Rate drops for ex Guantanamo detainees labeled terrorists

McClatchy NewspapersApril 13, 2011 

WASHINGTON — U.S. intelligence agencies have concluded that three of the 68 Guantanamo detainees released since Barack Obama became president have engaged in terrorism or insurgency, a senior administration told Congress Wednesday.

U.S. Ambassador Dan Fried, the diplomat who arranged many of the releases, revealed the figure during questioning from members of Congress at a House Armed Services Committee hearing.

He declined to say, however, who the men were or where they were sent after Guantanamo. He also wouldn't say when U.S. intelligence crunched its latest figure.

The rate of so-called return-to-battlefield detainees, however, is far less than what the Defense Intelligence Agency determined it was during the George W. Bush administration. In a report released in December, the DIA reported that 79 of 532 detainees released during the Bush administration had engaged in terrorism or insurgency.

Such calculations have been controversial, especially among lawyers seeking to win the release of their detainee clients. Critics point out that neither the Bush nor Obama administrations has provided enough information about the detainees to test the government's assertions.

They also challenge the idea that the detainees have "returned to the battlefield," noting that many of the 779 captives who've been held at Guantanamo over the years were absolved of terrorist ties either by federal courts or the Defense Department itself.

At the hearing, a senior DIA official, Ed Mornston, testified that the agency keeps secret the names of those former detainees on its recidivist list "to protect sources and methods." That's intelligence talk for not wanting to reveal how the United States obtained its information.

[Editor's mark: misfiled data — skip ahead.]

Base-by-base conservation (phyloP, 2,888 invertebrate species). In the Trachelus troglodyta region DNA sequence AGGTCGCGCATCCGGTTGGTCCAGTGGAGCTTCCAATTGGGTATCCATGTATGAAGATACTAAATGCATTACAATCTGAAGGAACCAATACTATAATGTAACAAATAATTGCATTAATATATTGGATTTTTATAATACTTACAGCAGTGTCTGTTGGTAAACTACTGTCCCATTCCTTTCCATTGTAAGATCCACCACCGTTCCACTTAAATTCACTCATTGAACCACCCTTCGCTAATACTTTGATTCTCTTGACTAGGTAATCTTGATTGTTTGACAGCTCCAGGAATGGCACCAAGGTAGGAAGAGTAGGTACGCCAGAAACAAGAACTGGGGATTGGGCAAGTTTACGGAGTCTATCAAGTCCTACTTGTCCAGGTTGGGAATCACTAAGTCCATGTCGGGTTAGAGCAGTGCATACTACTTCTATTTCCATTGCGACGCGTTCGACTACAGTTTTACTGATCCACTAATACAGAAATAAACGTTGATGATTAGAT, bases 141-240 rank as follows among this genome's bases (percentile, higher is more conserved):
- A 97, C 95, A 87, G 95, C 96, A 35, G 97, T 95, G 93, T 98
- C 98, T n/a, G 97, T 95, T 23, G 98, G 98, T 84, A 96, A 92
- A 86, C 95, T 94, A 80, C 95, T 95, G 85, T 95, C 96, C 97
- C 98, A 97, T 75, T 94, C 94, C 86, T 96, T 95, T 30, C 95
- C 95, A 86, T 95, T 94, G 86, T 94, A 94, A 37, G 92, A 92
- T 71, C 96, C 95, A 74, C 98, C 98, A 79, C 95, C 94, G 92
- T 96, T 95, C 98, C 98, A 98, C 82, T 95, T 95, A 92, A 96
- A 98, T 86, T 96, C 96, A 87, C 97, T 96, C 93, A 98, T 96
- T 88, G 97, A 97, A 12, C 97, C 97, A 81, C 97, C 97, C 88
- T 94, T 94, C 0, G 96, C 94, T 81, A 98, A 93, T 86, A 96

The DIA also has a secondary list of ex-captives it suspects may have been so-called recidivists, based on reports it has not been able to verify.

The Obama administration has released 38 people to 16 countries for resettlement. Those countries include Albania, Bermuda, Slovakia and Switzerland.

Another 28 detainees were sent back to their home countries of Afghanistan, Algeria, Britain, Chad, Iraq, Kuwait, Saudi Arabia, Somaliland and Yemen. The Obama administration also sent two Tunisians to Italy for trials.

In addition, two men died at Guantanamo since President Obama took office — a Yemeni who the military said committed suicide in the prison camp psychiatric ward and an Afghan man who died of an apparent heart attack after working out on the elliptical machine in a recreation yard.

Congress, particularly the House Armed Service Committee, has increasingly focused on the topic of recidivism as part of its campaign to keep Guantanamo open.

There are currently 172 detainees there. Of those, 59 have been cleared for transfer but cannot leave because of instability in their home countries, inability to get foreign countries to help out with resettlements and Congressional restrictions.

In the committee's public session, Fried testified that the Obama administration had countries to take in the prisoners in about half of the 38 resettlement cases. He declined to say how much was spent on each case in public, but that none of the fees was greater than $100,000 per man.

(Rosenberg reports for The Miami Herald)

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McClatchy Newspapers 2011

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